• This has much more to do with the nature of the folks you work with than the office layout. I had the same office-supply-store cubical wall layout in two separate groups. Sure, they were ~6 feet tall and provided some amount of privacy... but when working with a lot of extroverted artists, they don't shield anything from the yells of "hey! did you fix that one thing?". Next group had the same layout, but was full of mathematicians and physicists (introverts). You could hear a pin drop most days, people even

  • by toonces33 ( 841696 ) on Wednesday March 15, 2017 @03:42PM (#54045735)

    It is far too distracting when you have voices in the hall, phones ringing or anything else. Even having my own cell phone ring pisses me off sometimes, as it breaks my concentration. Of course it isn't every day that I need to concentrate like this, but I appreciate having that ability when the need arises.

    Sometimes I work from home, but if my wife is around, her work has her on the phone all of the time, and I can't concentrate. She tells me that "I can't multitask", but to me multitasking is largely a myth unless the tasks are all fairly trivial and the mental context switching overhead is relatively small. A lot of "multitasking" that I see people doing amounts to "multi-goofing off".

  • Do Low performance employees also find the office distracting?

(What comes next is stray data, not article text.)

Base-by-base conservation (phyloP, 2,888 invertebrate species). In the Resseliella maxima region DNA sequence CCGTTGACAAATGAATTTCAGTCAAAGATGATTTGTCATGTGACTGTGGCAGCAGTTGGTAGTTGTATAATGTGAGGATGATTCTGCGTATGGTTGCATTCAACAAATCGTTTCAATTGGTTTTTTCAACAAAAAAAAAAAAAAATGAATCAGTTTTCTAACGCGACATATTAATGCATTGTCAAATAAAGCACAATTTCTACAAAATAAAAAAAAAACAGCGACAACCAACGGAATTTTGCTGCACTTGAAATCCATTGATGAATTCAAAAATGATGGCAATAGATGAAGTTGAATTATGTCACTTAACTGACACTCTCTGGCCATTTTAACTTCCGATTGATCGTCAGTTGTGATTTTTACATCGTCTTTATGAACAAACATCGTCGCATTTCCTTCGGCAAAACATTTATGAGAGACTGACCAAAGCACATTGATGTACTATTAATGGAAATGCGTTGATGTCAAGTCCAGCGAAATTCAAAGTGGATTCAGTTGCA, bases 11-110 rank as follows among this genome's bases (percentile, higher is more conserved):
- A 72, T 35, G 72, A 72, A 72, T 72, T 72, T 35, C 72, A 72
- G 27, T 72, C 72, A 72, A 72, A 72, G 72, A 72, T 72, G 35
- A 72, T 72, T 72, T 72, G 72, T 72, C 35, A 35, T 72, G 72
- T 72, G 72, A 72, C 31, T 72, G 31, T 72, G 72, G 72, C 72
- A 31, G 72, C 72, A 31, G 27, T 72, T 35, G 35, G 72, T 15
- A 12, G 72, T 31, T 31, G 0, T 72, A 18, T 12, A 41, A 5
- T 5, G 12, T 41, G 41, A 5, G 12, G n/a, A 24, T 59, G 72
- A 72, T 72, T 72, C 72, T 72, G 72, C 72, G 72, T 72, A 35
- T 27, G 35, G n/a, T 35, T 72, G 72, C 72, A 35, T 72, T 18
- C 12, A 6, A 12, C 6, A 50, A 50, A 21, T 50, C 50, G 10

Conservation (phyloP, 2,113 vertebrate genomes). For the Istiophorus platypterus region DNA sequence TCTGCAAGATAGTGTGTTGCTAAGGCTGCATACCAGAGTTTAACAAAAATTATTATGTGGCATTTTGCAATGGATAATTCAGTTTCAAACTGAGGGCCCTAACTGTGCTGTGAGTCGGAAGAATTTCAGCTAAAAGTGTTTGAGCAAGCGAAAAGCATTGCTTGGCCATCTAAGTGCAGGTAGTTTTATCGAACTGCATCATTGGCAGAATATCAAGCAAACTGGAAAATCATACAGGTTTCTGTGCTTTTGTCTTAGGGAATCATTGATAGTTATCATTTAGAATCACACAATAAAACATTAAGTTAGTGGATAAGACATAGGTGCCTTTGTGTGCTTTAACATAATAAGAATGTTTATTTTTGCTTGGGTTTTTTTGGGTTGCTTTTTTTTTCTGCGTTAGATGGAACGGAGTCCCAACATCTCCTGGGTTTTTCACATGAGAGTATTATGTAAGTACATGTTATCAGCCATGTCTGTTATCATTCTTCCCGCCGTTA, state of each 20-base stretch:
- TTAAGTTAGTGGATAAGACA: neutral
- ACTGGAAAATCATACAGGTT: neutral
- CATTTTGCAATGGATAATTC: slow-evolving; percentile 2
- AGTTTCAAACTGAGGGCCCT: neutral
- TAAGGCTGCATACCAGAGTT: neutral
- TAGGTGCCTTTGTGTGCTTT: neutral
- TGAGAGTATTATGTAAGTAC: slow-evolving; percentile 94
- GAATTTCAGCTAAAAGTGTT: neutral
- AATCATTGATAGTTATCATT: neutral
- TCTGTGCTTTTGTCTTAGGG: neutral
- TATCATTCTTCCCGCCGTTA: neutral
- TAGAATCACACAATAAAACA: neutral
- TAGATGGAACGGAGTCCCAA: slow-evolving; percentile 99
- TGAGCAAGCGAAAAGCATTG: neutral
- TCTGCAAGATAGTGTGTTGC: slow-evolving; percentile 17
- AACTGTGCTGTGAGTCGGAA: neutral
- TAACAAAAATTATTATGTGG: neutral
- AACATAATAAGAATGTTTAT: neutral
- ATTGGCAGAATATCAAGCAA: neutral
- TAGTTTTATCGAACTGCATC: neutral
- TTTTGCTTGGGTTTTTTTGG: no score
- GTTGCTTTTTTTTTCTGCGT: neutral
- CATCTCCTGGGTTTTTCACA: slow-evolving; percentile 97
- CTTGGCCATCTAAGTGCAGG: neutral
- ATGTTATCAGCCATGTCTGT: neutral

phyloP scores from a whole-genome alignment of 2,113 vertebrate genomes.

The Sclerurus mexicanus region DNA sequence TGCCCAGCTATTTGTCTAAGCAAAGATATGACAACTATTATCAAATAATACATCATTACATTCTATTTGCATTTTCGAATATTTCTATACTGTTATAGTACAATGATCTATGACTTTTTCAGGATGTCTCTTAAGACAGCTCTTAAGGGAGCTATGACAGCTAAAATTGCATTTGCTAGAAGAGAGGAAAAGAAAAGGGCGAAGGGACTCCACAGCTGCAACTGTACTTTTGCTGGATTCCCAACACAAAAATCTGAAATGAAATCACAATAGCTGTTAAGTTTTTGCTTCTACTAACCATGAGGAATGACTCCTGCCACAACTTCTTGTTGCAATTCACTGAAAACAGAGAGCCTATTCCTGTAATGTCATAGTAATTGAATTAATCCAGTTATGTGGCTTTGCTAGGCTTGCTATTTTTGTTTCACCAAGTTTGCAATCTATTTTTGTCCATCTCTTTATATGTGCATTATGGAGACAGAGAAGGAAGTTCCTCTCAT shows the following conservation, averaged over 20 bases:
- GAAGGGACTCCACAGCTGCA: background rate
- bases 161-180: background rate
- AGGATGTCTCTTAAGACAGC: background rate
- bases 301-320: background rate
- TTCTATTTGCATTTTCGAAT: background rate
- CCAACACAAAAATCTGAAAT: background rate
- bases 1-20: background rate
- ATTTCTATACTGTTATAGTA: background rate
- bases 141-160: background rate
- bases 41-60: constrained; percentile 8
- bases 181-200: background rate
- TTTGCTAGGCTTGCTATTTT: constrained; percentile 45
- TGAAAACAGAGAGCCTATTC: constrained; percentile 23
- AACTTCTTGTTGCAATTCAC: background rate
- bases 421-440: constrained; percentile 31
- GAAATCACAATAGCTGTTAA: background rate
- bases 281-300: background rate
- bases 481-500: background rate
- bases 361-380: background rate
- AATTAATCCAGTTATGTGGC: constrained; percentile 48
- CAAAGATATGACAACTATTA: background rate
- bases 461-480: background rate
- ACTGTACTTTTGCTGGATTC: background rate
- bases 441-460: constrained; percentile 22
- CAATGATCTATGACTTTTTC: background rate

Do they blame it?

  • by SeaFox ( 739806 ) on Wednesday March 15, 2017 @03:49PM (#54045803)

    Translation: I'm spamming my blog.

      - Oversize body typeface --- check.
      - Lots of margins/whitespace ---- check
      - Large, unrelated photo illustration ---- check
      - Bonus: We're on Medium

  • This (Score:4, Interesting)

    by Anonymous Coward on Wednesday March 15, 2017 @03:52PM (#54045841)

    I'm a cyber defense analyst for my organization. I work in a bull pen style office. I type away most of the day, taking a few breaks throughout for refreshments, coffee, read the latest on slashdot, etc... but mostly I work. I come to work to well... work. The non-technical workers, are the most unproductive and distracting people in my vicinity... especially the managers in the offices that surround my bull pen area and even more so the managers that don't understand what I do at all.